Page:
The good news is, that modern technology has come so far, the solutions are not impossible.
The two commonest methods of tackling this problem, are Slabjacking and Piering.
Slabjacking is the process of pumping grout beneath the beam or slab, to produce a lifting force, restoring the desired leveling. This is often used when the concrete slab has simply sunk into the earth. But can be used, when engineers find a structure to be uneven. One of the commonest uses can be found in stabilizing, when cracks start to appear in a pavement or driveway.
Filling with pressure grout is one of the best methods of stabilizing a structure, when a void has been found beneath the site. These voids often occur due to water running beneath the surface. So cement slurry can be pumped in to fill the gap and divert away any unwanted water.
Piering is the method of driving steel pipe pilings into the ground to counter-act the results of a failing structure. A hydraulic ram will drive a section of Galvanized or epoxy-coated steel pipe into the soil. They can also be screwed into the ground with Helical Piers via a torque motor.
The idea of this is to find a stratum suitable enough to bear the weight above.
Concrete angels, statues and ornaments are created using rubber moulds. These moulds are an effective way of creating many things, but are especially effective when pouring concrete.
Rubber or latex moulds are used because they reproduce details in an object to a very high standard. They have proved to be more flexible than any other casting material, such as plaster because they are easier to remove from the object you have cast.
In terms of production, they are very popular because the mould can be used many times, in a production cycle.
When it comes to making concrete Angels, there are 3 methods of making a rubber mould. Pouring, spraying or brushing on with liquid rubber.
With Polyurethane rubbers, they can be brushed, poured or sprayed on a model. These are idea for concrete angels, as they are easy to use, have a good resistance to abrasion, and are fairly cheap. But they can be more adhesive than other rubber types of mould, so they can be difficult to remove from the model.
The model is placed in a containment field, and made secure. It is then covered with a releasing agent, which allows it to be more easily removed from the finished mould. The rubber is poured into the containment field, then allowed to harden. Finally the finished mould is pulled away from the model.
Another technique is brushing. Here the model can be coated with several layers of rubber by brushing it on. Letting each dry before applying the next. The same is true when it comes to using a sprayer to do the same job. These are often used when it comes to dealing with very large objects. Often used on churches, where the Angels cannot be easily moved or may crumble. The good thing here, is that the workers can have access to the model they are to copy, without having to take it away. What is more, spraying the coating on, can ensure a more even surface than using a brush. The only down side, is the expense of the sprayer, which might be costly.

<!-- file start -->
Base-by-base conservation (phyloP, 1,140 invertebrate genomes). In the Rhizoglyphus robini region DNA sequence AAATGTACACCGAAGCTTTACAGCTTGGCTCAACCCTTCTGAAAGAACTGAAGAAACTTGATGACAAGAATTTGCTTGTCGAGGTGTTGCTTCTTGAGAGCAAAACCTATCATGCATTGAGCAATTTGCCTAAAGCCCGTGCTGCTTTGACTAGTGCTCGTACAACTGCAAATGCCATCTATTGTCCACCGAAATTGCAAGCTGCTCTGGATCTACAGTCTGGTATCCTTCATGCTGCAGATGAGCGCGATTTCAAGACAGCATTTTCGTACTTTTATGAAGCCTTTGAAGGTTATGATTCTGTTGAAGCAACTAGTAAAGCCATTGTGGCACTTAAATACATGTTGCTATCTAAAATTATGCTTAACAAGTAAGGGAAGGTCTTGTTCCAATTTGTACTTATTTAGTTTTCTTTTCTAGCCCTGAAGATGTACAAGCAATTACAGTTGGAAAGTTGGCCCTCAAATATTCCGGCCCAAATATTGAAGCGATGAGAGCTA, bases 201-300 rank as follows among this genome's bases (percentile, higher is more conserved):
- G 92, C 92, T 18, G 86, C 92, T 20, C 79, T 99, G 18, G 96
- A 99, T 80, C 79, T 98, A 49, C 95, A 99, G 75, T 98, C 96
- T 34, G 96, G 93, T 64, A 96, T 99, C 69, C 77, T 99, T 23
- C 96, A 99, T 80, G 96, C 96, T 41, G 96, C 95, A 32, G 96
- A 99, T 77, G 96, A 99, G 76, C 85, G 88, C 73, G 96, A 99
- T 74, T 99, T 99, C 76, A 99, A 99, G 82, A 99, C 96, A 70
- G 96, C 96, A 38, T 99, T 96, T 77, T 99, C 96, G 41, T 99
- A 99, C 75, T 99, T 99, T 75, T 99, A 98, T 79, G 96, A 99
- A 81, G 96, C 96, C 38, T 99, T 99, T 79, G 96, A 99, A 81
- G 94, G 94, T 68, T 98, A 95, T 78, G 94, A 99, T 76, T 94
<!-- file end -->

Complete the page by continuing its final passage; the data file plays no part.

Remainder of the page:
One of the biggest problems faced by any piece of concrete is the effect water will have on it. The most obvious sign is staining. This can result in algae or black spots, and can lead finally to cracks. So the only way of combating this, is to use a concrete sealer.
If a concrete surface is not treated, and is subject to weathering, it can break up and results in what is know as Spalling. This is where the aggregates in the concrete come through and begin breaking back down.
The effect of water on concrete can be described in two ways. Positive, is from rain fall, and Negative is from ground water. Either way, the moisture and vapor will transmit itself through the concrete. Concrete behaves like a sponge with water. The water will always travel through it, seeking the dryer areas, until it reaches the air. Finally the only way of stopping it, is to form a membrane across the surface.
The way water can break down a piece of concrete is not complicated. Basically it undergoes alkali disintegration, which lies dormant, and no longer reacts with the Portland in the cement. As the water hydrates, the alkali begins to react with the cement around it to turn back into a powder, or efflorescence.
When mould takes hold of concrete it can lead to sever health problems for those living near it. Mildew and mould can produce a fungus which releases Myotoxins. These can be deadly if taken inside the body. Sealing the concrete is one very good solution.
One of the chemicals used in concrete a sealant, is Polysiloxane. This is used as curing agents with epoxies to generate flexible, moisture and weather resistant coatings.
These can result not only in saving a concrete surface, but can make a pathway or drive easier to keep clean.